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India’s Capacity of Installed Solar Energy Increased By More Than 18 Times Between 2014 & 2021

Dimple Gupta
Dimple Gupta
Solar Cells

As a Party to the United Nations Framework Convention on Climate Change (UNFCCC), India periodically submits its National Communications (NCs) and Biennial Update Reports (BURs) to the UNFCCC which includes national Greenhouse Gas (GHG) inventory. 

As per India’s third BUR submitted to the UNFCCC in February 2021, total GHG emissions, excluding Land Use Land-Use Change and Forestry (LULUCF) in 2016 were 2,838.89 million tonne CO2e and 2,531.07 million tonne CO2e with the inclusion of LULUCF. India’s total GHG emission also includes CO2 emissions from the oil & gas sector and industrial processes and product use (IPPU) sector. 

Carbon Capture, Utilization, and Storage (CCUS) are emerging areas of research. Its efficacy is yet to be fully established in terms of techno-economic feasibility. The Department of Science and Technology (DST) works in the area of CCUS through an emphasis on research and development and capacity building of both human resources and infrastructure to evolve appropriate technologies and methodologies. The Department of Science and Technology and Department of Biotechnology in 2018, had launched a Joint Funding Opportunity Announcement (FOA) for inviting proposals on Innovation Challenge on CCUS under the multilateral Mission Innovation (MI) initiative to undertake joint Research & Development with MI member countries to identify and prioritize breakthrough technologies in the field of CCUS. 

DST has supported 19 CCUS R&D projects during the last three years.DST also participated in the Accelerating CCUS Technologies collaboration Programme for adopting global practices and accessing translational research for the transfer of CCUS technologies.

As a developing country Party under the UNFCCC and its Paris Agreement, India is not required to undertake de-carbonization of any sector, in keeping with the principle of equity and in accordance with the principle of common but differentiated responsibilities and respective capabilities. However, India is committed to development along a low-carbon pathway while maintaining its commitment to sustainable development. To meet this objective, India has undertaken a number of programmes, initiatives, schemes, and other steps. 

Through the National Action Plan on Climate Change (NAPCC) and its various National Missions, India is addressing climate change mitigation and adaptation across a range of sectors. The installed capacity of solar energy in India has increased by more than 18 times from 2.63 GW in March 2014 to 47.66 GW in October 2021. As a result, India’s current share of non-fossil sources based on the installed capacity of electricity generation is more than 40%. 

Under Unnat Jyoti by Affordable LEDs for All (UJALA) scheme, a total of 36.78 crores LED bulbs have been distributed to enhance energy efficiency. Perform Achieve and Trade (PAT) scheme for energy efficiency in industries and other energy-intensive sectors resulted in total savings of approximately 13.28 million tons of oil equivalent, translating into 61.34 MtCO2 of avoided emissions in the PAT Cycle II.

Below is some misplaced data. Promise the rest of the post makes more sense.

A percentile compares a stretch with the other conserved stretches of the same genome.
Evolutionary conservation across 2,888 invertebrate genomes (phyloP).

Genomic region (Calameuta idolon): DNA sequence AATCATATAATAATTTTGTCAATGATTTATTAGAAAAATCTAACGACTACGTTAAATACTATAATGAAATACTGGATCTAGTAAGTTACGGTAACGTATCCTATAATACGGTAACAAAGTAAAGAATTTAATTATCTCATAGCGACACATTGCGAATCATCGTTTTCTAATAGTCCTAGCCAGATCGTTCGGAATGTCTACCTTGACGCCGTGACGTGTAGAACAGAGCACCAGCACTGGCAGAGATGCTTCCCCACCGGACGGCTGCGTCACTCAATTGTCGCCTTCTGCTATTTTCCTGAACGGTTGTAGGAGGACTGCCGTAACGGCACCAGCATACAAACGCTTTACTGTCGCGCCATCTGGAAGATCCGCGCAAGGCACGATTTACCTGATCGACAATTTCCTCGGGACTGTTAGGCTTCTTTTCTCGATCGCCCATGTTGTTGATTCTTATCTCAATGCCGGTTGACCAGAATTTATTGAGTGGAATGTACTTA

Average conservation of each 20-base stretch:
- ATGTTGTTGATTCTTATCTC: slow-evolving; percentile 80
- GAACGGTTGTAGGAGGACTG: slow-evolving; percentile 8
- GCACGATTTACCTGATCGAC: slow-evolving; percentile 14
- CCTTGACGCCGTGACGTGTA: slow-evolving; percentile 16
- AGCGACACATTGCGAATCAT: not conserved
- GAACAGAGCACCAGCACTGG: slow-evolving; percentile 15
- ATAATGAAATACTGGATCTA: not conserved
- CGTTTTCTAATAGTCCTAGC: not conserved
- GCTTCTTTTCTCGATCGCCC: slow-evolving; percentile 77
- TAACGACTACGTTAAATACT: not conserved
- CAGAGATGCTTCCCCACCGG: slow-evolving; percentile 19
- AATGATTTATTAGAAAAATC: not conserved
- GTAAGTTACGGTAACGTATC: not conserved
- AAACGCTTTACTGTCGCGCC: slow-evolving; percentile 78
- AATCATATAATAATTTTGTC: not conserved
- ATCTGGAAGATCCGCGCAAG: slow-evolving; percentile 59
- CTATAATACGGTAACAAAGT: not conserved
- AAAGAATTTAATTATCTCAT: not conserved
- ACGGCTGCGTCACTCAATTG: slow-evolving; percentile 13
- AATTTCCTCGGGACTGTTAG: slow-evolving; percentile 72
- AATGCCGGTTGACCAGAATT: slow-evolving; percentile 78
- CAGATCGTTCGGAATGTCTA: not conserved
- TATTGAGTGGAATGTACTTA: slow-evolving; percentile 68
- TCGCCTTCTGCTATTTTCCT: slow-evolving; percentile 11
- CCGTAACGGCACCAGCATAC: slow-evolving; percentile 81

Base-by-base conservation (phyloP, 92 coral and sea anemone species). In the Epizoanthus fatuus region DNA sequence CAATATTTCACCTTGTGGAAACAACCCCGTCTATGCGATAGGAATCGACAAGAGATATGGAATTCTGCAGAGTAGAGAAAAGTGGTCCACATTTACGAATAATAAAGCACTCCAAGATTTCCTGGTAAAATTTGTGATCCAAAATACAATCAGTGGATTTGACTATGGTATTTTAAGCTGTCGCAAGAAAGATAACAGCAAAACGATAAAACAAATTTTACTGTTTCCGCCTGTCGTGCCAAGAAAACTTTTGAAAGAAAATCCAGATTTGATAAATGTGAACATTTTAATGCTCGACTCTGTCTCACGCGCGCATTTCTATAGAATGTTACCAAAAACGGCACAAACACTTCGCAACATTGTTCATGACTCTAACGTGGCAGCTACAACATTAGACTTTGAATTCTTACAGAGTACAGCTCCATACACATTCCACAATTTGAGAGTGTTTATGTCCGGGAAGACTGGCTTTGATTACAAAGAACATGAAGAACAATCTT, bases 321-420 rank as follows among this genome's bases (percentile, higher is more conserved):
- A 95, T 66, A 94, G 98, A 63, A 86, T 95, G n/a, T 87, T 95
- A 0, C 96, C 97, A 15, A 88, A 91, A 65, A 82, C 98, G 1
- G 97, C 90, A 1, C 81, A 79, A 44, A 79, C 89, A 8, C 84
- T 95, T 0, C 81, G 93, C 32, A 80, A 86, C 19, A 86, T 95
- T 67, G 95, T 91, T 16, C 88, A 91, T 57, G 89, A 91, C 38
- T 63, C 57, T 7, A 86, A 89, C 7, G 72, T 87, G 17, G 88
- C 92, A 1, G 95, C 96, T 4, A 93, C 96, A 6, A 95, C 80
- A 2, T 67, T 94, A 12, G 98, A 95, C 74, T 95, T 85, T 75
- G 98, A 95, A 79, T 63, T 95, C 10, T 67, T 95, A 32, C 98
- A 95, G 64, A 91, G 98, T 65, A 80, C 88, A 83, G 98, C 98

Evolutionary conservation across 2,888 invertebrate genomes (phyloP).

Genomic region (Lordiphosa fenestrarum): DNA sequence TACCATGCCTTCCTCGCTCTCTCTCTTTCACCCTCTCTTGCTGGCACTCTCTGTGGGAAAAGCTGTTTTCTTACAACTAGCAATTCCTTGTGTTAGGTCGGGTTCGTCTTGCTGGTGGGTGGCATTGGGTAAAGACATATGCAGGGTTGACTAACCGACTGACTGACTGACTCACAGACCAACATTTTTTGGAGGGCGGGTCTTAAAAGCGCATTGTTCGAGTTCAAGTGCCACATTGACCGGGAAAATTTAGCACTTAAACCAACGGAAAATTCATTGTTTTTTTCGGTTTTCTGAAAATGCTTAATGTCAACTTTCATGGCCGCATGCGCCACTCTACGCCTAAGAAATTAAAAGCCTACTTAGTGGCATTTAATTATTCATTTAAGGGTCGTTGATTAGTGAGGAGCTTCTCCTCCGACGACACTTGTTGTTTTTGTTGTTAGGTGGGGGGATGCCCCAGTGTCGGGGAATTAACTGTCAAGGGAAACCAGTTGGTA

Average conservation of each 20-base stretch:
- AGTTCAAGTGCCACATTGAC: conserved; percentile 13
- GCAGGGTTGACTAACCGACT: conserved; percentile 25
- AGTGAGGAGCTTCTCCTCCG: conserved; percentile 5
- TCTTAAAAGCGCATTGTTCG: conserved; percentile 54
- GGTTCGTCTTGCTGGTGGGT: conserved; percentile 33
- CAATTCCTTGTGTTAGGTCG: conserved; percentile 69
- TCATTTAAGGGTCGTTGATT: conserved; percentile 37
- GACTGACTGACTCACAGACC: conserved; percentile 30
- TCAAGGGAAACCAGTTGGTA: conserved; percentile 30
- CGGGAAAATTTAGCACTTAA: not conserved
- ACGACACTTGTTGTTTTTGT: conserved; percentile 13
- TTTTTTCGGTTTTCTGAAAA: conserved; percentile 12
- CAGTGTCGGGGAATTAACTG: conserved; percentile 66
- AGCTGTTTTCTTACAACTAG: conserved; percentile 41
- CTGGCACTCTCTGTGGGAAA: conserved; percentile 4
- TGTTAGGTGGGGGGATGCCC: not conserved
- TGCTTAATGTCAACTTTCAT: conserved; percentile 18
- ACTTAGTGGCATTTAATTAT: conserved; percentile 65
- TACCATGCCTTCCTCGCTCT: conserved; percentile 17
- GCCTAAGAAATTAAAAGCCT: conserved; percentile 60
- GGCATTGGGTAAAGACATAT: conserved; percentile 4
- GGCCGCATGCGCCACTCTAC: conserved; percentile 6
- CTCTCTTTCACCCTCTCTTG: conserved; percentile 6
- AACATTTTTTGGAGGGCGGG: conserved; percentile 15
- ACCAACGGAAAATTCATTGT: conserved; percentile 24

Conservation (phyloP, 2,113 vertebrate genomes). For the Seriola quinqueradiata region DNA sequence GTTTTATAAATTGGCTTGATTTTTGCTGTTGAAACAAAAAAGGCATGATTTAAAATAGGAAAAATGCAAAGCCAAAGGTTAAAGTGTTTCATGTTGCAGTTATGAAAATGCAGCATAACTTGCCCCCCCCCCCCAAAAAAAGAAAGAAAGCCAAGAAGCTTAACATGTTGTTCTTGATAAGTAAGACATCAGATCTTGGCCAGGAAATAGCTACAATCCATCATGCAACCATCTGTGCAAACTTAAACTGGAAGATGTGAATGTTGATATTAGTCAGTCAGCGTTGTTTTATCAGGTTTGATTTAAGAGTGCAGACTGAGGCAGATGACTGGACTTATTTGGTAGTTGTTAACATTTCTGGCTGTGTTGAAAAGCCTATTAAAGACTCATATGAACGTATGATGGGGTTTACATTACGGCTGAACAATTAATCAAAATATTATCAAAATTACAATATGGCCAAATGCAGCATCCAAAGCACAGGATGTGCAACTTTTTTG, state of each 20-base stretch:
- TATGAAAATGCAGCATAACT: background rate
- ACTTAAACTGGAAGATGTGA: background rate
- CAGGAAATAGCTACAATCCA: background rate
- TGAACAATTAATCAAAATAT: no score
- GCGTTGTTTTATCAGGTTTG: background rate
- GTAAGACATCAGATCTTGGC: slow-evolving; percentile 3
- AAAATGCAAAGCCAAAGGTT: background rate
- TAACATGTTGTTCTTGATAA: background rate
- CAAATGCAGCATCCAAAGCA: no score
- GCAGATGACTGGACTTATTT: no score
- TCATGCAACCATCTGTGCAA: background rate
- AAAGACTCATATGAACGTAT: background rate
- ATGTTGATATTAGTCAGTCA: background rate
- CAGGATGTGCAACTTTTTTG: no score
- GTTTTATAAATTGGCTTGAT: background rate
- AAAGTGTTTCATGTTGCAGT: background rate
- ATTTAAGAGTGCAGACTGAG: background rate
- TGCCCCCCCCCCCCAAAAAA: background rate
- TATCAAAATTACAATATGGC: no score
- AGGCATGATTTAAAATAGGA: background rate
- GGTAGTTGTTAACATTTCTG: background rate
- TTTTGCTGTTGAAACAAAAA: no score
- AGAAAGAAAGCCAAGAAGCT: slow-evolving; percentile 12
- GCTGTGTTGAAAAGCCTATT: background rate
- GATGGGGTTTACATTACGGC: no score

Forest and tree cover has increased by 13031 km2 between the 2015 and 2019 assessments of the Forest Survey of India. Forest and tree cover sequestered 331 MtCO2 in 2016 which is around 15% of total carbon dioxide emissions occurring in the country. India's LULUCF sink (CO2 removal) is on the rise by 3.4% between 2014 and 2016 and by approximately 40% between 2000 and 2016. 

India is making every effort to decouple its growth from emissions, by steadily lowering the emissions intensity of its GDP over the years. This keeps India’s GHG emissions below what would otherwise have been emitted. It is important to emphasize that there is no sector of India’s economy and no aspect of its economic life that is untouched by a concern to keep to a low-carbon development pathway. 

Based on field surveys and satellite data, the National Centre for Sustainable Coastal Management has estimated the total extent of the seagrass ecosystem in India to be 516.59 km2. The CO2sequestration rate of the seagrass ecosystem is estimated to be up to 434.9 tonnes/km2/year with an annual net CO2 sink of 0.75 million tonnes for an area of 517 km2

Further, the Government has also initiated a project across the States of Andhra Pradesh, Maharashtra, and Odisha on Enhancing climate resilience of India’s coastal communities at a total cost of US $130.269 million which includes a grant of US$ 43.419 million by the Global Climate Fund (GCF) covering 24 ecosystems in these selected States which aims to strengthen the climate resilience of coastal communities by protecting and restoring India’s natural ecosystems such as mangroves and seagrass. 

This information was provided by Ashwini Kumar Choubey, Minister of State in the Ministry of Environment, Forest and Climate Change in Lok Sabha. 

Source - PIB

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